When Sara was 4 she contracted encephalitis. After a major illness like this you can expect delays and health issues. Some residual problems were more of a surprise than others. Sara takes medication that help with her seizure disorder with the unwanted side effect of altering the way her food tastes. If we change a medications we often change her likes or dislikes of a particular food. Sara would LOVE baked Ziti in December, in January, after a medication change she might not.The next eating challenge she has is with her medical device, a Vagus Nerve Stimulator. It is a small pacemaker like device that sends a signal up to her Vagus Nerve in the brain, helping with seizure control. This signal then travels down through her bariatric system causing many of the food issues we now have. This signal will make Sara feel full or giver her indigestion. The device has settings which the doctor will increase over time. When the gastro-intestinal side effects started getting worse our doctor and our family thought we should hold off any increases in the Vagus Nerve Stimulator settings. Slowly we have been able to increase the setting on Sara’s device and slowly we have seen an improvement in her appetite. This can be rough on a Mom, the one who takes care of the family. Feeding difficulties are real issues for many families with or without children with special needs. Once I adjusted to the new challenge, breathed, and accepted that this would be one of the difficulties of the new device, I was able to focus on things that help Sara at 25 eat more, eat healthier, and gain improved health.


Sara is a social eater. She loves people, inviting friends over for lunch always helps her eat more. When we dine out buffets and salad bars are a great choice. There is no waiting, Sara can find foods that appeal to her visually. Sadly, it is fine to serve Sara the same thing over and over again. If she is not in the mood for a vegetable, sliced strawberries and bananas make a great dinner side dish, not just for breakfast. Feeding Sara before she is hungry helps. If she helps cook the meal it tastes better. Get some substitute cooks. Sara will not complain to friends or other family members about what they cook as easily as she can complain to Mom. When Sara’s Dad started making breakfast into animal shapes there was a huge increase in her interest in breakfast.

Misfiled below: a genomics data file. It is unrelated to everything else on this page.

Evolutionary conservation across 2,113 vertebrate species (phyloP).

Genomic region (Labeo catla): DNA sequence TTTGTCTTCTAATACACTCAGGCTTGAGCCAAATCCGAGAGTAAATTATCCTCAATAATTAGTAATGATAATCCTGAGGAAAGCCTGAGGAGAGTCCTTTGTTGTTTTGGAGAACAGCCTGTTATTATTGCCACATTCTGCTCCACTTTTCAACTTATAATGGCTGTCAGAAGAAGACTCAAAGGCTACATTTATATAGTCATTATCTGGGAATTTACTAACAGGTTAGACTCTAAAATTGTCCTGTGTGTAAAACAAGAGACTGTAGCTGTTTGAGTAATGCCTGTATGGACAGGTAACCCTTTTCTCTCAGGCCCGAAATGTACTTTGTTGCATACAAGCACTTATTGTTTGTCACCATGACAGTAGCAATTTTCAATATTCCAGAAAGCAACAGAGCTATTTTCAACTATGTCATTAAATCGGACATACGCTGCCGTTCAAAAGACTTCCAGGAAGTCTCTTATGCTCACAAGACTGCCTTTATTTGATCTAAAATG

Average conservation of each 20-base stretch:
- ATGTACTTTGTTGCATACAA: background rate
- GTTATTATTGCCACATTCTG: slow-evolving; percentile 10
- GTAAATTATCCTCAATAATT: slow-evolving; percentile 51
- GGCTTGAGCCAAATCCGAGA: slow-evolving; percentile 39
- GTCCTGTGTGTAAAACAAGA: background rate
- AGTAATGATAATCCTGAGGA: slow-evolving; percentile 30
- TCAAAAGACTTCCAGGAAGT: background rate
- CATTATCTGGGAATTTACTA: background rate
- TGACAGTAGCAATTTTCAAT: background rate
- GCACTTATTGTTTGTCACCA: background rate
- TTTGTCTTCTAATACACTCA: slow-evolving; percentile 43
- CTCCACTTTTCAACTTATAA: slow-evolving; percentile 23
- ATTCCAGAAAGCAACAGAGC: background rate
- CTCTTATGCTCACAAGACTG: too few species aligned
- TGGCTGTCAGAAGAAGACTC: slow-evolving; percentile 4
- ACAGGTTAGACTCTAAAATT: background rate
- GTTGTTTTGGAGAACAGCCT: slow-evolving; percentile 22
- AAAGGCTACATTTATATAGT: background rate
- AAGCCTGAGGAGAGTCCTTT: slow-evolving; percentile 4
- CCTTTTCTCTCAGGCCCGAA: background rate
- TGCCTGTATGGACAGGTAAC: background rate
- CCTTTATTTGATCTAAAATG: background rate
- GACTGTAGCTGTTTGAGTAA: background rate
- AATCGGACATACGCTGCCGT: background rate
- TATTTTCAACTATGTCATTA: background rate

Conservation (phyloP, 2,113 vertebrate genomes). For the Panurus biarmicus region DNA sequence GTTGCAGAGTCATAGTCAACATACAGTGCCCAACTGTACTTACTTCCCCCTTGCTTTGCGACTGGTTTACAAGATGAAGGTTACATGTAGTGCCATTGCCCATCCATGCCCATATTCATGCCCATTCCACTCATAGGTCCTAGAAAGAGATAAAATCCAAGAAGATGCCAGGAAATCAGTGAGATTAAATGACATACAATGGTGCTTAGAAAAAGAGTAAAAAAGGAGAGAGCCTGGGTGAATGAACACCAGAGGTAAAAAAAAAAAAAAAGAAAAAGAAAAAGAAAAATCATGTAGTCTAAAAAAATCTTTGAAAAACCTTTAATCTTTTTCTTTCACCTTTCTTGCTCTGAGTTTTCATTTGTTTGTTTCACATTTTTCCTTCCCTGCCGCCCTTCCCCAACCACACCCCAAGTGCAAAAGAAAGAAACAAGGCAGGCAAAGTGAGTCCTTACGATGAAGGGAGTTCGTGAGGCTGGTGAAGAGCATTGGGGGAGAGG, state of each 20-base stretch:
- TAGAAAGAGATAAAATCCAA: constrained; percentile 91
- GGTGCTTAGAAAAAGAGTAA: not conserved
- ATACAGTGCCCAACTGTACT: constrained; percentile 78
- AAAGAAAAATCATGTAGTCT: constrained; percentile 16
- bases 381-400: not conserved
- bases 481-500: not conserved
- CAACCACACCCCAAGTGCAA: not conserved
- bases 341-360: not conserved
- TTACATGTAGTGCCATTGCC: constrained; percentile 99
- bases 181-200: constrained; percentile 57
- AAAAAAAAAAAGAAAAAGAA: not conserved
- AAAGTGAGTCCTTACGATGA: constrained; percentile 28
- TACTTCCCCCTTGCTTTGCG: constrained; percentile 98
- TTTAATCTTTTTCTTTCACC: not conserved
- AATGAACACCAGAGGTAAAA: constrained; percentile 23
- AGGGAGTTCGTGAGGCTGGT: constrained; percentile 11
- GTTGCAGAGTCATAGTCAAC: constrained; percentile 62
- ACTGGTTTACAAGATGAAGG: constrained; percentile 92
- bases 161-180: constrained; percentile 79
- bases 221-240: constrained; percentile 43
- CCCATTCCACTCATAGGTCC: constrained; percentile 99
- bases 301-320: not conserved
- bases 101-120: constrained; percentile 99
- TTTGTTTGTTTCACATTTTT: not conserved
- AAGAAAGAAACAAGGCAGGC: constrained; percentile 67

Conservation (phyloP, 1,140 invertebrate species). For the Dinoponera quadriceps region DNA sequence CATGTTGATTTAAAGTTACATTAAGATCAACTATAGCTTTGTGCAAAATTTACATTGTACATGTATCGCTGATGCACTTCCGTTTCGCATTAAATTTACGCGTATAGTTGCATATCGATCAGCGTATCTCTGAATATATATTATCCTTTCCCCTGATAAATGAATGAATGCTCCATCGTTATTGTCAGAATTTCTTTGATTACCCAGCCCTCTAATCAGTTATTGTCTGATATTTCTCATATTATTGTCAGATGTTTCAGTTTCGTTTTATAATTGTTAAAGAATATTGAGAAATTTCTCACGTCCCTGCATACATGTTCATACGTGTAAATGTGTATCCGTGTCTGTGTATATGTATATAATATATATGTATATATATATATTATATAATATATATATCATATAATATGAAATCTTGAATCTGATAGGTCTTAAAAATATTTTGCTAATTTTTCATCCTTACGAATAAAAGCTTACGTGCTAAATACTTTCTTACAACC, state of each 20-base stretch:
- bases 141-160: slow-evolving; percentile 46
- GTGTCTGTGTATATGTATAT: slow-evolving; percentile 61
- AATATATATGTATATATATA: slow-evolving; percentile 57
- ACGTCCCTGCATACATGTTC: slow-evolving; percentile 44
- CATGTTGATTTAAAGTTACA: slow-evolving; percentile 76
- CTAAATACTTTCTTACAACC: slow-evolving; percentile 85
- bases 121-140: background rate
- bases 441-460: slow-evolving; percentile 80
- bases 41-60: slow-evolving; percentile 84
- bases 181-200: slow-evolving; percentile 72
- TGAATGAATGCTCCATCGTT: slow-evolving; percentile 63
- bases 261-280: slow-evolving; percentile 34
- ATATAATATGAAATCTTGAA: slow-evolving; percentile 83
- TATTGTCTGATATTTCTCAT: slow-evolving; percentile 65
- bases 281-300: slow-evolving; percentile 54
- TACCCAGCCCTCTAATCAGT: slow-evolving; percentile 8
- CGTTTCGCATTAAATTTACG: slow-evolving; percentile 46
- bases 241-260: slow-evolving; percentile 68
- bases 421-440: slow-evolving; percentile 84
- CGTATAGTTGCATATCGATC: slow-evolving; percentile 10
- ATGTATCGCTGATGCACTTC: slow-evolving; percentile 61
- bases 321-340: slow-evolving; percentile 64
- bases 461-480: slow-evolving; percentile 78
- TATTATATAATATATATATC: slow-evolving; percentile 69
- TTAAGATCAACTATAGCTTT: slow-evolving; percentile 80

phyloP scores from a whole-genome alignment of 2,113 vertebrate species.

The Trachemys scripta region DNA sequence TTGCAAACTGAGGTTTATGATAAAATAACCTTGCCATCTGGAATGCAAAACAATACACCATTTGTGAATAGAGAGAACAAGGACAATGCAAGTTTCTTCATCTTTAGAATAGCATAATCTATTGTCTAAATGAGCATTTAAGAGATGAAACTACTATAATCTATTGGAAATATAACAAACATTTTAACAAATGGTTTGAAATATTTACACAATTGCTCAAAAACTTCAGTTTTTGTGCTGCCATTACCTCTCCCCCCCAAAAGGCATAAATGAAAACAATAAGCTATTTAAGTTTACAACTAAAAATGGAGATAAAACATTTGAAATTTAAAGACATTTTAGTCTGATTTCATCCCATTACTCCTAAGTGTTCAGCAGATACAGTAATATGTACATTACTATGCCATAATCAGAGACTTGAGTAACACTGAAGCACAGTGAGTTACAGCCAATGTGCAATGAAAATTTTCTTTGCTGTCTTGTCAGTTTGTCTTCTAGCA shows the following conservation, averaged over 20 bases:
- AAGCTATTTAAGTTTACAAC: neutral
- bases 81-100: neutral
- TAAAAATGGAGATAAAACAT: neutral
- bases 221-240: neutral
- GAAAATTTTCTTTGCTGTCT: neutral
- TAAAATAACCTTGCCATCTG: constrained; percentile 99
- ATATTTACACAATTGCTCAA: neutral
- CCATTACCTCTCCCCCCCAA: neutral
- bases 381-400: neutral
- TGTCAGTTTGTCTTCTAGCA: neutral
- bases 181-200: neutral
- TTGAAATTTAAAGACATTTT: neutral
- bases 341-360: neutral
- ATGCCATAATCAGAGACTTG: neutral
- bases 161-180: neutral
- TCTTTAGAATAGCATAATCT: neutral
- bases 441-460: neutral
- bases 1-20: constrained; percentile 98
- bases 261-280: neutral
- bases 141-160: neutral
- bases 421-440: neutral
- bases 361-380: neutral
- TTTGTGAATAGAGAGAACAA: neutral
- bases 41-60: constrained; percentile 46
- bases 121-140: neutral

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When the going gets tough, the tough get help. I was lucky to attend a feeding conference presented by Ingrid Lucas of Lucas Speech Pathology in Warwick. She can offer advice that would apply directly to your family member. If your child receives special education services you might benefit from a feeding evaluation from your child’s speech teacher. Many students who have Autism need more than just the evaluation, many schools have speech therapists that are certified in feeding therapy .For more information about the services at Lucas Speech Pathology go to



For more information about the Vagus Nerve Stimulator try http://us.cyberonics.com/en/vns-therapy/ .


Good luck, hope your family is eating healthier in no time. Lisa Bock


Washingtonville Soccer Shop 027